Rohingya crisis: Cambodian opposition leader in exile Sam Rainsy calls for ‘restraint’
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Rohingya crisis: Cambodian opposition leader in exile Sam Rainsy calls for ‘restraint’

CAMBODIA’s exiled co-founder of the opposition Cambodia National Rescue Party (CNRP) Sam Rainsy has called upon the leader of Burma (Myanmar) Aung San Suu Kyi to “show restraint” and respect for human rights regarding the humanitarian crisis in Rakhine State.

Rainsy, who has been in self-imposed exile since 2005 over fear of arrest by Prime Minister Hun Sen’s government, took to Twitter on Thursday to state that “the core of Lord Buddha’s Teaching is compassion & respect for the lives of all creatures on earth, starting with people.”

Renewed violence has gripped Burma’s northern Rakhine State since Rohingya Muslim militants attacked the outposts of security forces on Aug 25. The UN Refugee Agency (UNHCR) now reports at least 370,000 Rohingya have fled to Bangladesh in the past three weeks.

SEE ALSO: Rohingya crisis a ‘textbook example’ of ethnic cleansing

Many in the international community have condemned violence against Rohingya as disproportionate, accusing the Tatmadaw military of Burma of burning civilian villages, extrajudicial killings and rape. The UN’s human rights head has expressed it appears to be a “textbook example of ethnic cleansing.”

Rainsy’s call adds to a growing list of prominent international leaders calling upon Suu Kyi to denounce anti-Rohingya violence, including fellow Nobel laureates Malala Yousafzai and Desmond Tutu, as well as Pope Francis.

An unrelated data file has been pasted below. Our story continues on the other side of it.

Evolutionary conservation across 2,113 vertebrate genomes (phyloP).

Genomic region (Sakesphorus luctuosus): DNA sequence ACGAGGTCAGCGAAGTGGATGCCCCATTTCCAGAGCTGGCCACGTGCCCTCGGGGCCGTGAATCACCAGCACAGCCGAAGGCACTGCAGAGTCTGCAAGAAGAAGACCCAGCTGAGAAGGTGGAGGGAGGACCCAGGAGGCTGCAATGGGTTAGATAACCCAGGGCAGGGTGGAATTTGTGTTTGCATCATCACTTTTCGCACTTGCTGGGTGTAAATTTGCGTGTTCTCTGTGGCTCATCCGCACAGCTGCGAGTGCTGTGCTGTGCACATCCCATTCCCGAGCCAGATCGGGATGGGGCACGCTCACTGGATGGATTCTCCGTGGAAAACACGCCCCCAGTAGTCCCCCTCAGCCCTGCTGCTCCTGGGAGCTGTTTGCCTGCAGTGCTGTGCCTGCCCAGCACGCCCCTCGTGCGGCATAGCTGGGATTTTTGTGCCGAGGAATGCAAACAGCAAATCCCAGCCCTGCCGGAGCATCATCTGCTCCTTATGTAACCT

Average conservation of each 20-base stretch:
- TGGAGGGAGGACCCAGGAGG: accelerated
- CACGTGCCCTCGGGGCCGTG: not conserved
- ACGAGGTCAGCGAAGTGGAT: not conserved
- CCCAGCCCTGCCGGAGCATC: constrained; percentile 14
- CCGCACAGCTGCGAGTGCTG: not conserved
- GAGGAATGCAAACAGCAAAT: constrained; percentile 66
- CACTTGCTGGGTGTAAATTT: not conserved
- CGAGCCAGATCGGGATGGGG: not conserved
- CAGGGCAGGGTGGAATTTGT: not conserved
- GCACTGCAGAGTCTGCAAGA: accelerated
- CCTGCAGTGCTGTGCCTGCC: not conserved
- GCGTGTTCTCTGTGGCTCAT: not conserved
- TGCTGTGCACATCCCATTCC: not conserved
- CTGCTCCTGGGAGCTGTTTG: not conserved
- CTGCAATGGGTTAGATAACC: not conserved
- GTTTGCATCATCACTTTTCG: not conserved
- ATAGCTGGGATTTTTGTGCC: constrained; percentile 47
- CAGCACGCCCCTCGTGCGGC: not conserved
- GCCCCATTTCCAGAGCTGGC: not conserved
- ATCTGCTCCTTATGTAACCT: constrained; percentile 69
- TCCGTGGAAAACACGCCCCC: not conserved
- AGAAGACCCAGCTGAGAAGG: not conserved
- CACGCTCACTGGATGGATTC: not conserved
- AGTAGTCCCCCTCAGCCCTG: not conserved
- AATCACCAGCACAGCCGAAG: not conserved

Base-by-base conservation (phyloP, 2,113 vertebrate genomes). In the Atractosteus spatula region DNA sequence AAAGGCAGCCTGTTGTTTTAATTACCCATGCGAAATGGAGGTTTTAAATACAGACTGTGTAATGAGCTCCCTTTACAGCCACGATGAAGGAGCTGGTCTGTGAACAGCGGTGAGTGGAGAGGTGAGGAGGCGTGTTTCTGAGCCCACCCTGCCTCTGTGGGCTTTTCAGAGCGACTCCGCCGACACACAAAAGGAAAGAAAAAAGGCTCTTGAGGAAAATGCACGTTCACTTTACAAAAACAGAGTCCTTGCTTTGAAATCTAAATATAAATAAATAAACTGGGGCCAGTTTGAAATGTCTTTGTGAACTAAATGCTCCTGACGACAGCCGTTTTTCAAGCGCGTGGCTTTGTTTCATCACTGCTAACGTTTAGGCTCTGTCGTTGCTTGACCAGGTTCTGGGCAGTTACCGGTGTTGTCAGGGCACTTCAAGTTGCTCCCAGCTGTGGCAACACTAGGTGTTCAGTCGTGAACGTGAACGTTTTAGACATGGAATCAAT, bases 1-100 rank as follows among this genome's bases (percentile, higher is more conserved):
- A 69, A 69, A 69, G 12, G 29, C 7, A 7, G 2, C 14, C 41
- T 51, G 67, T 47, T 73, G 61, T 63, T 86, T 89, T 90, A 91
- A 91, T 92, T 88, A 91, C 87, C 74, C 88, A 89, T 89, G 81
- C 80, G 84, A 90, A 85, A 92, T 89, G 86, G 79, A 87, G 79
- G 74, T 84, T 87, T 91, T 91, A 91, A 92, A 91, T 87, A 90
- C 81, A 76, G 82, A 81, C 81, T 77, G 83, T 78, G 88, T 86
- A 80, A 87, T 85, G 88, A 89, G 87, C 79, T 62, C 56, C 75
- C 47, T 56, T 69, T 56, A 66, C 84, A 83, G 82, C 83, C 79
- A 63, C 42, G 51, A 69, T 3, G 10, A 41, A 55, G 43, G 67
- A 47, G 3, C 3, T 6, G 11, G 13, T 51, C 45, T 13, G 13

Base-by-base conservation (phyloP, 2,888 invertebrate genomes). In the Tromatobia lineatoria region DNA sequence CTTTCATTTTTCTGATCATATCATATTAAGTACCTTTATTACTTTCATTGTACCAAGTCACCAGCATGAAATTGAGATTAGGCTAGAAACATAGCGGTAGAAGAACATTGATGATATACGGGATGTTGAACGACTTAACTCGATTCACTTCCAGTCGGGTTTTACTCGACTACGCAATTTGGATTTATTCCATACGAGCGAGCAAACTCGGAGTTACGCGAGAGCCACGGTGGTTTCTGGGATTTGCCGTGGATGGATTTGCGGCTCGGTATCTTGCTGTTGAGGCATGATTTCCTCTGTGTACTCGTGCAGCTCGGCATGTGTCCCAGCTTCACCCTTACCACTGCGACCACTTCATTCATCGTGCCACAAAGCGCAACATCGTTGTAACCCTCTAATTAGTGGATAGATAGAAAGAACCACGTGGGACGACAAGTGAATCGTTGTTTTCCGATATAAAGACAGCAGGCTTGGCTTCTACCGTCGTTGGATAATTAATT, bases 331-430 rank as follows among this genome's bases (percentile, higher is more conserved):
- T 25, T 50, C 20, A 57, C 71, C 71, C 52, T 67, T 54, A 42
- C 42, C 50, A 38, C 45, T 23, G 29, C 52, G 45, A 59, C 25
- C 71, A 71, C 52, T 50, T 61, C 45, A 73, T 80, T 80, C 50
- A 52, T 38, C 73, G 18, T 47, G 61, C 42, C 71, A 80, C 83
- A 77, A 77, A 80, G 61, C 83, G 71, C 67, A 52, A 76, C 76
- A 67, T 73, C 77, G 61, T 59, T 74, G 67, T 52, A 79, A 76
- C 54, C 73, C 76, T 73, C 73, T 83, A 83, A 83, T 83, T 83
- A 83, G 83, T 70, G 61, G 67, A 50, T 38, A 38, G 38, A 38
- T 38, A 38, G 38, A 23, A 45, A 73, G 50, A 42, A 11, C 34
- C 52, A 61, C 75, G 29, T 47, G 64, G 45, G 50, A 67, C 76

Tibetan spiritual leader the Dalai Lama has said that Buddha would “definitely” have helped Rohingya Muslims, expressing he was “very sad” over the situation in the Rakhine.

Cambodia itself is undergoing political turmoil, with PM Hun Sen seen to be presiding over a crackdown against the opposition, civil society and the media.

Earlier this month, authorities arrested the now-leader of the CNRP Kem Sokha at his home in the middle of the night, charged with treason and allegedly conspiring with a foreign power to harm Cambodia.

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Exiled CNRP leader Sam Rainsy. Source: Twitter

Hun Sen has said that the opposition could be dissolved altogether if it continues to protect Kem Sokha. Rainsy recently told France 24 in an interview the Prime Minister was responsible for a “constitutional coup” and that the “façade of democracy [had] crumbled.”

The independent newspaper The Cambodia Daily was shuttered after being slapped with a US$6.3 million tax bill, while the US non-profit National Democratic Institute (NDI) was forced to close its local offices by Cambodian authorities who expelled its foreign staff.

SEE ALSO: 5 signs of Cambodia’s ‘descent into outright dictatorship’

The US Congress-funded media organisation Radio Free Asia announced this week that it would cease operations in Cambodia after 20 years because it was becoming “impossible” to operate under Hun Sen’s regime.

The government has “no intention of allowing free media to continue operating inside the country ahead of the 2018 elections,” it said in a statement.

“Radio Free Asia’s decision to quit Cambodia shows just how badly the media environment has deteriorated under rising government pressure,” said Shawn Crispin, the senior representative of the Committee to Protect Journalists (CPJ) in Southeast Asia.

“If Cambodia wants to continue to be viewed as a democracy, this campaign of media intimidation must stop.”